Let’s Frolic

Reading Time: 4 minutes


It’s fifteen degrees below zero on the mountain.

Powder day: back down to the lockers

Stuffing sore feet into ski boots; threading limbs into multiple layers, I waddle like the Michelin man to grab my powder skis. It’s so cold today it’s like skiing on Styrofoam. Uff da!

Bundled against the wind, waiting for the lifts to reopen

One of my non-skiier friends thinks I’m some Nordic goddess, going to Valhalla every day, immune to cold and misery. “I just thought you spent your days frolicking,” she says.

Frolicking? Last week, the lifts were on a temporary “wind hold” (60 mph!) so I took my students to do one-ski drills on the bunny hill, all the while dreaming of a hot bath.

The bad luck started New Year’s Day as I headed to work, ready to frolic. I drove into my neighbor’s gas pipe, nearly covered in snow. It bent. I called the gas company, and as Taos would have it, my neighbor’s heating system needed to be brought up to code before NM Gas could relight it. Next thing I know, I’m holding a bill for $5000.

Driving in snow is not the only challenge. The other day, airlines were the problem. My private student is a no-show. Her flight from Austin could not land at the Taos airport, so they rerouted back to Texas. Her time slot is quickly replaced by a lesson with a lovely Pakistani Pediatrician who skis just fine until she suddenly swerves downhill on a beginner slope, upside down and screaming. I ski down fast to stop the slide. “I’m fine,” she says.

“Good,” I said, because you can’t quit. “You just bought $700 boots.”

First-world problems are problems, nonetheless.

My next student is a middle-aged professor from Houston, where the altitude is about 7,000 feet less. One minute he’s fine, and two turns later, he’s on the ground, not moving.

But ski patrol (the ones who wake up at 3:30am to bomb the mountain and later drag off our wounded students to the clinic) glides by. I’m happy to babysit my student’s kids while ski patrol takes over. The next few hours involve constant rendezvous between the mountain and the clinic to communicate about logistics, all the while trailing a couple of beginner kids behind me. Why this run of bad luck? I wonder, but then again, I think I know why…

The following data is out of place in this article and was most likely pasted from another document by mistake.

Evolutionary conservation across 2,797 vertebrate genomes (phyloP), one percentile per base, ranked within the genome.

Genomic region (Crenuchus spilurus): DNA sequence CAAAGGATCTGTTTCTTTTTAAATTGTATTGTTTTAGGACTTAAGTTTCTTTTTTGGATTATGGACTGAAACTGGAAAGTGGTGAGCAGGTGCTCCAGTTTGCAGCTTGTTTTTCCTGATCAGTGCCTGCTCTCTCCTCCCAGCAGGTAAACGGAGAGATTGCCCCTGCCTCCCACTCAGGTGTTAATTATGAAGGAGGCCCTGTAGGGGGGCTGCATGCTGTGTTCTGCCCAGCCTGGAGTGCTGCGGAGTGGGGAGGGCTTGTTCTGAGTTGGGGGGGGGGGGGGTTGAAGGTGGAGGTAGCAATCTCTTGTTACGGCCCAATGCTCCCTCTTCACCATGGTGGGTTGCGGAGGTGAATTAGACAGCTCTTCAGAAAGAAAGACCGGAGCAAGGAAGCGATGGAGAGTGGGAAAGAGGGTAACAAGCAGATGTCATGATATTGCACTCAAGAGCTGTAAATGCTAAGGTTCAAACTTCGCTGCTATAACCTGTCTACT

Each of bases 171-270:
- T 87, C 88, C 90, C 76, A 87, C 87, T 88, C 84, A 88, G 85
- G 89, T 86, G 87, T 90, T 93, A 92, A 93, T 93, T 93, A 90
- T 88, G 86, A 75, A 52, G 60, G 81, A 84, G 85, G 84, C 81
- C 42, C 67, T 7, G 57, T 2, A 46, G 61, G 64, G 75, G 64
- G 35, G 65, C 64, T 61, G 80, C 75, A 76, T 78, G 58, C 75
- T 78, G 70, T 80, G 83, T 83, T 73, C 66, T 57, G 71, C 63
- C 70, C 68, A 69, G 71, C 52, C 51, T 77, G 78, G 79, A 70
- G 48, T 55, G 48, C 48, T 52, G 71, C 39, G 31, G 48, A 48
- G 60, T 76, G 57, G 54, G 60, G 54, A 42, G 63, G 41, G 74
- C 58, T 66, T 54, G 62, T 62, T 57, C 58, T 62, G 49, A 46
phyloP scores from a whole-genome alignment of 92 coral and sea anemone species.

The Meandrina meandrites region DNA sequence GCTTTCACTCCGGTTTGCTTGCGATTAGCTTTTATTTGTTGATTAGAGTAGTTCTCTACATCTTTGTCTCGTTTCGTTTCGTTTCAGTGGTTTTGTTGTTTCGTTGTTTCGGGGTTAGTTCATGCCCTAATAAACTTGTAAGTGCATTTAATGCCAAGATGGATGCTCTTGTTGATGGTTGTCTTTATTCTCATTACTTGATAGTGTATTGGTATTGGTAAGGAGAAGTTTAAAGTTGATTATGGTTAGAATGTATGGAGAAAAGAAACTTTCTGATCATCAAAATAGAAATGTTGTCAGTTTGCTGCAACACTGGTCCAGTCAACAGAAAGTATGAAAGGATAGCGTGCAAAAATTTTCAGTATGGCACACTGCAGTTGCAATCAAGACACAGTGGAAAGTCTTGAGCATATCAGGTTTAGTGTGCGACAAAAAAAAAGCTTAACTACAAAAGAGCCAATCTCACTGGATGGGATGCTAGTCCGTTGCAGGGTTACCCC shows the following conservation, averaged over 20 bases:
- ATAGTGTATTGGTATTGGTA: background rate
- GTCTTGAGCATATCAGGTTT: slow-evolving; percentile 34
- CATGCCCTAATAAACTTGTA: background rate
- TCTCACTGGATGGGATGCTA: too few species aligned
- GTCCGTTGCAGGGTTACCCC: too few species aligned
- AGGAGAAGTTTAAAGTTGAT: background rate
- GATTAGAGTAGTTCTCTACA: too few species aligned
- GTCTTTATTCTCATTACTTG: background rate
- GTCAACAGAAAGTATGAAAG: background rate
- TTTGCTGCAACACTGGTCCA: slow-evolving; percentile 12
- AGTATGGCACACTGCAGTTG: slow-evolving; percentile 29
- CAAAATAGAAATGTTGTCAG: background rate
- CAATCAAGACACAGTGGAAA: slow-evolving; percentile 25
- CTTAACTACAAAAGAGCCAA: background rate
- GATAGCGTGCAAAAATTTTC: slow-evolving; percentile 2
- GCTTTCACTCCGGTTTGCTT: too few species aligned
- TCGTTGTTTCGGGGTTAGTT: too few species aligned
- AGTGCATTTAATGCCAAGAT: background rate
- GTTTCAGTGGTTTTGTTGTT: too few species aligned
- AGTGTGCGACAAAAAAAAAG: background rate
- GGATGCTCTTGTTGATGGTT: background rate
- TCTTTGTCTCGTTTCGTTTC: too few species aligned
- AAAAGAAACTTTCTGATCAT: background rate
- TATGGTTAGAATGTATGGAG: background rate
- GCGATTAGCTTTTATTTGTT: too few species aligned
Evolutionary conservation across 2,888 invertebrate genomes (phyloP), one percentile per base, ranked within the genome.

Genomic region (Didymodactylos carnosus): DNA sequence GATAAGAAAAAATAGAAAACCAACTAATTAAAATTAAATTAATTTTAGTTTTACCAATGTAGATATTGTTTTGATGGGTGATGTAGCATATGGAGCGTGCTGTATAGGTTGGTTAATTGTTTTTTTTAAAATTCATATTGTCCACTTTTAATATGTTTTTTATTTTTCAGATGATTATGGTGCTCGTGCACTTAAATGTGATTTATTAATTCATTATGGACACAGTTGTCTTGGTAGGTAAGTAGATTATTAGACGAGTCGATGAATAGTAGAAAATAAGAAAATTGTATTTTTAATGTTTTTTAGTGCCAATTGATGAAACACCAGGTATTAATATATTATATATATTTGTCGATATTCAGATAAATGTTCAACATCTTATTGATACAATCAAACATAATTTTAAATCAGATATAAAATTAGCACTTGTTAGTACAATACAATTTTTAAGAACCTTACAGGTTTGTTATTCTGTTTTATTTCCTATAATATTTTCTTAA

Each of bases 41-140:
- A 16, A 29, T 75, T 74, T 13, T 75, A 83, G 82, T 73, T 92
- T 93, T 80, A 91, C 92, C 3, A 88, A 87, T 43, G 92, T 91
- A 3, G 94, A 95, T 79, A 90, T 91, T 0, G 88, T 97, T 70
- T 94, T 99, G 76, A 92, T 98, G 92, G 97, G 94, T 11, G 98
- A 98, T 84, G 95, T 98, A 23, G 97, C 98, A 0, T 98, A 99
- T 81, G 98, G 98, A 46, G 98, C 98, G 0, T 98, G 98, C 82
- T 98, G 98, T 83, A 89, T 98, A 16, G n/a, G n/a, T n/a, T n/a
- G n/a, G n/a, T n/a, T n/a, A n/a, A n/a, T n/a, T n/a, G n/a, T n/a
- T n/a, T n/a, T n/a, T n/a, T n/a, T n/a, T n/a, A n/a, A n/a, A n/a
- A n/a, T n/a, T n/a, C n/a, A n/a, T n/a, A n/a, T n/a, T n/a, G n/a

Irony. When you resolve, on January 1, that you’re not to eat any more red twizzlers or watch another episode of The Crown ever again; when you think life is going to simplify, and you’ll be a normal, unflappable person (despite certifiable ADHD), you are asking for it.

This is, after all, January: the deepest, darkest, coldest part of winter; when we come face to face with our deepest, darkest demons. The herd is culled, and people we love actually die while we are weirdly still alive, busy worrying about the beveled edges of our skis. We are past the eggnog and Hallmark movies.    

It’s just another example of Global World Irony. The universe is personally laughing at me because I thought I could turn myself into someone else, someone I’m not. And the world is, after all, dangerous and difficult and has a twisted sense of humor.

So today, I accept. I accept that it’s fifteen degrees below zero and the day is still beautiful.

Taos Ski Valley on a beautiful and freezing day

Yesterday’s student, a Baltimore pianist, tells me she’s afraid.

A beautiful view from the chairlift

“I’ve never skied powder this deep,” she says. “I don’t want to fall. Just tell me how to do it.” I tell her she already knows how to ski. Today she is being asked to feel something that’s just deeper and different. Do you learn to play beautiful music by simply analyzing?

On the chairlift, we watch the feathery soft flakes falling, erasing every stump and rock on the mountain. What if we could start to trust – feel our legs under us, seeking out turn after turn in the deep snow? You don’t need to be a whole new human as much as you need to trust in life’s wild flow and your own ability.

But it’s me who hits some obstacle and topples over. My students enjoy the spectacle immensely. None of it matters, really. 

It’s just life.

It’s just snow.

It’s just falling. 

Each mistake, each misstep, is a skill builder, like a toddler learning to walk.

While I know we must pay attention to nature’s stricter laws (like gravity), maybe there is still some free will after all – like the decision to laugh or cry. 

Today, the joke’s on me…
I choose levity.

Let’s frolic.